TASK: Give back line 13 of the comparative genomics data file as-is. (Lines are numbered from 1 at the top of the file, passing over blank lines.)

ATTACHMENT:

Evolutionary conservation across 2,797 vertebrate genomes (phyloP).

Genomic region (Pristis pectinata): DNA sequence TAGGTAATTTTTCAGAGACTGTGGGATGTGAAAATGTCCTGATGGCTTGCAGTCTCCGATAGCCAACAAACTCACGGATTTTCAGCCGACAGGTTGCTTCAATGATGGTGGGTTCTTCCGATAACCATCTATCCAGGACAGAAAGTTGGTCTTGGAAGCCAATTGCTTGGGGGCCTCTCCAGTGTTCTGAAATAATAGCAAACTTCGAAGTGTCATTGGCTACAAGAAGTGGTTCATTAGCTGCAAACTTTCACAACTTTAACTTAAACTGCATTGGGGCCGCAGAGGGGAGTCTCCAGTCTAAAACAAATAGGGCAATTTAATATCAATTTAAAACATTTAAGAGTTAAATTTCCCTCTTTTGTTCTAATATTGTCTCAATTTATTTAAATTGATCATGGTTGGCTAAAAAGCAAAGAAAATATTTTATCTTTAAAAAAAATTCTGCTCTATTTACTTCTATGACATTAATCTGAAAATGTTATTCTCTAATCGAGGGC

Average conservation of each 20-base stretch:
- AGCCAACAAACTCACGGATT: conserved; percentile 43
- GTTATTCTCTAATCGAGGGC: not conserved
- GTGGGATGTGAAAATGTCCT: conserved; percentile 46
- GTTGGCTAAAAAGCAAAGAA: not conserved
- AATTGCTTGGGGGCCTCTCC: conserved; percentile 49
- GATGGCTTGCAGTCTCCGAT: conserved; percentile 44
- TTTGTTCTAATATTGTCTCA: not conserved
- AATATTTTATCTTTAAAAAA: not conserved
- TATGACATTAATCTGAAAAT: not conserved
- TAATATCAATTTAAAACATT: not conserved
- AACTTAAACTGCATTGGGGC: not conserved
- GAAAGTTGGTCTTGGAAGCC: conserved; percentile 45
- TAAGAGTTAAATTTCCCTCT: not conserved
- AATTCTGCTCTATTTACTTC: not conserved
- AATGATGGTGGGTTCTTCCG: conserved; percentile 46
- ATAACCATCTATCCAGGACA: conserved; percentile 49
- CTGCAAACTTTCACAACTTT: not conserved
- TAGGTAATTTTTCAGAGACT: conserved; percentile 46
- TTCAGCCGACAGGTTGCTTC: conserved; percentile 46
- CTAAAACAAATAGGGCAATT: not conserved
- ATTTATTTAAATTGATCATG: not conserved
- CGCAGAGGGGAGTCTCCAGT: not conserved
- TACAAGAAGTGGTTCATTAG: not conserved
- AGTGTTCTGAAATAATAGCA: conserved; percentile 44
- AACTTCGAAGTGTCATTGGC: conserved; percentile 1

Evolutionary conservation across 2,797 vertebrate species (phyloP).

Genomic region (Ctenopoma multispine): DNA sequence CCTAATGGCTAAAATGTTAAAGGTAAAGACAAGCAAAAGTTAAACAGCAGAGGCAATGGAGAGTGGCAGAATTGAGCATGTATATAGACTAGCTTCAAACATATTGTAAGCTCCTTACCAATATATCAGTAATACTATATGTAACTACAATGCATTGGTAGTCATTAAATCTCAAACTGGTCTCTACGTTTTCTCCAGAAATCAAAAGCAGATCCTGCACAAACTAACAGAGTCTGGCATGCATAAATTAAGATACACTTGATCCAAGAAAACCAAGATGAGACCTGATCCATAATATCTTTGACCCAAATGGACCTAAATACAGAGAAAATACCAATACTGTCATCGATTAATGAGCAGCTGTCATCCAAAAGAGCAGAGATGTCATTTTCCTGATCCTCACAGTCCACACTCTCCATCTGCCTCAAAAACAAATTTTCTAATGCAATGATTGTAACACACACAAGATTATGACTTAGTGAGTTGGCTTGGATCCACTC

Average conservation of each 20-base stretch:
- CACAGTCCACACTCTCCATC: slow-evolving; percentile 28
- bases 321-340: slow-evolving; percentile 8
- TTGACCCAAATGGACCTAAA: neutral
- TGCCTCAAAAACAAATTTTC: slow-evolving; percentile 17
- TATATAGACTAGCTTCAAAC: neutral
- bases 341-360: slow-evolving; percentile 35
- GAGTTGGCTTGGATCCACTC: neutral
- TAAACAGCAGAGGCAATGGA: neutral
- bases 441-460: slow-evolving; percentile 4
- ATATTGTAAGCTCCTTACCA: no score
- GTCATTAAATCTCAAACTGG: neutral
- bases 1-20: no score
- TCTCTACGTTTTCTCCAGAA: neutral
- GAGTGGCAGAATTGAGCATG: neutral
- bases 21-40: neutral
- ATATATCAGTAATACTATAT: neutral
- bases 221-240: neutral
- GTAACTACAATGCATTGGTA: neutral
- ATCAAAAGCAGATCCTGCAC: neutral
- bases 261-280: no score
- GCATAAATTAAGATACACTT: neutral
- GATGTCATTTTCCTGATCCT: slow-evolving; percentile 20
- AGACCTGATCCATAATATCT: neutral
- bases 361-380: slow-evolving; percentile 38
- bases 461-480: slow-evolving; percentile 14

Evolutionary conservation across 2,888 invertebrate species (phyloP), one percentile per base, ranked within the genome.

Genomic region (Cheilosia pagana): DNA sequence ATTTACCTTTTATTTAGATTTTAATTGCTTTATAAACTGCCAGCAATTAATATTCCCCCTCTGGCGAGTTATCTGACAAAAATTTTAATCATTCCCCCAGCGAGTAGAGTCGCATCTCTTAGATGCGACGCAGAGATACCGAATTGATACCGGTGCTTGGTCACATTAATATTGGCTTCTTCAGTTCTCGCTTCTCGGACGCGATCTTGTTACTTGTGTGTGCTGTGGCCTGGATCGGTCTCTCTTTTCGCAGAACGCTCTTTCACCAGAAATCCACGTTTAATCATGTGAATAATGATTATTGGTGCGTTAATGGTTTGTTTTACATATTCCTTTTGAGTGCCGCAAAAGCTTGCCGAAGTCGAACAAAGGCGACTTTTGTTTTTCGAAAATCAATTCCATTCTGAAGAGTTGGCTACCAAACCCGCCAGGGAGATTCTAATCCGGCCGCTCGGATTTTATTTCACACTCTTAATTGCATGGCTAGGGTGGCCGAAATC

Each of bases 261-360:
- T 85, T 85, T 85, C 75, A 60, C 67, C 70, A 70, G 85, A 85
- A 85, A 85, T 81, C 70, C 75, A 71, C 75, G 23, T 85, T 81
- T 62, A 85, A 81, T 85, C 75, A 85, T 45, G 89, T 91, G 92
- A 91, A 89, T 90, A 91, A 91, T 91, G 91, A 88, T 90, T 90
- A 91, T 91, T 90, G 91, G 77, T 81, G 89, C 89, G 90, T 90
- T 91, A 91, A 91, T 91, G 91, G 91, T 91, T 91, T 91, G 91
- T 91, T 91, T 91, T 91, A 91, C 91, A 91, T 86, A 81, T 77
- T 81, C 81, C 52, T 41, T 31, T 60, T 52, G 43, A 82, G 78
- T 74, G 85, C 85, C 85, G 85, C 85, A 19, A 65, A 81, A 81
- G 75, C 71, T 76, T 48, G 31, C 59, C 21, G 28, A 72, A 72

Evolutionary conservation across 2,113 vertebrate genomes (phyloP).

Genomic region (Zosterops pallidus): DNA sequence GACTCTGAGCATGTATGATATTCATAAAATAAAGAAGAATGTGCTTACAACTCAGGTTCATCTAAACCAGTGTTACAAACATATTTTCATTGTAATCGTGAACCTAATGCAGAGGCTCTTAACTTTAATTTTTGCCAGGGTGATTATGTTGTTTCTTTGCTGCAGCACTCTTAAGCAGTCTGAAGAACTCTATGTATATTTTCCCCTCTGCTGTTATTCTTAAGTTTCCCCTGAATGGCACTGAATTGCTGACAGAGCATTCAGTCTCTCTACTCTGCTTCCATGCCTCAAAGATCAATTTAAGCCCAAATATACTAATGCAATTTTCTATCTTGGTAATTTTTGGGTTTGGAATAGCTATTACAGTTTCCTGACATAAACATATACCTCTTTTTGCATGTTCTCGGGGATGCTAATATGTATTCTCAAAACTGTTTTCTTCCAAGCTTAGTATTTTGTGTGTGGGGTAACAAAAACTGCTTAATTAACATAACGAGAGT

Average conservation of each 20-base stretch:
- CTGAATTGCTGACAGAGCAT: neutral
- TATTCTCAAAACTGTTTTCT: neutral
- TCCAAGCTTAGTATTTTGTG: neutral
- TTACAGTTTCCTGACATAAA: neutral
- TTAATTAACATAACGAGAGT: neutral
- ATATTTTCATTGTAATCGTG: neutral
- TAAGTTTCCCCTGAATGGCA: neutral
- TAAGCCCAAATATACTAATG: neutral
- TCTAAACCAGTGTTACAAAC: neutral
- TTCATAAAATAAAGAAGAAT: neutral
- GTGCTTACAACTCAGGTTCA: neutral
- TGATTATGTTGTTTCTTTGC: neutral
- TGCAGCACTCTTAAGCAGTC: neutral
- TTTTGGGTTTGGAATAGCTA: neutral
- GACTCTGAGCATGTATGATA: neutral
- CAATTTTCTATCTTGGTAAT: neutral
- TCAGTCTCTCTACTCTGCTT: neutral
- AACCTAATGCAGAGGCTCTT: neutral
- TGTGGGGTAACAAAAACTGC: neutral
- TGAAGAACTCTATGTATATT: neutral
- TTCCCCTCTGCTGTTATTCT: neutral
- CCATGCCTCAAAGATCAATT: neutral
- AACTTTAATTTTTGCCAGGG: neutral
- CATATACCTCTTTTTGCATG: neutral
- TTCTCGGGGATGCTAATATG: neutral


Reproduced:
- TAATATCAATTTAAAACATT: not conserved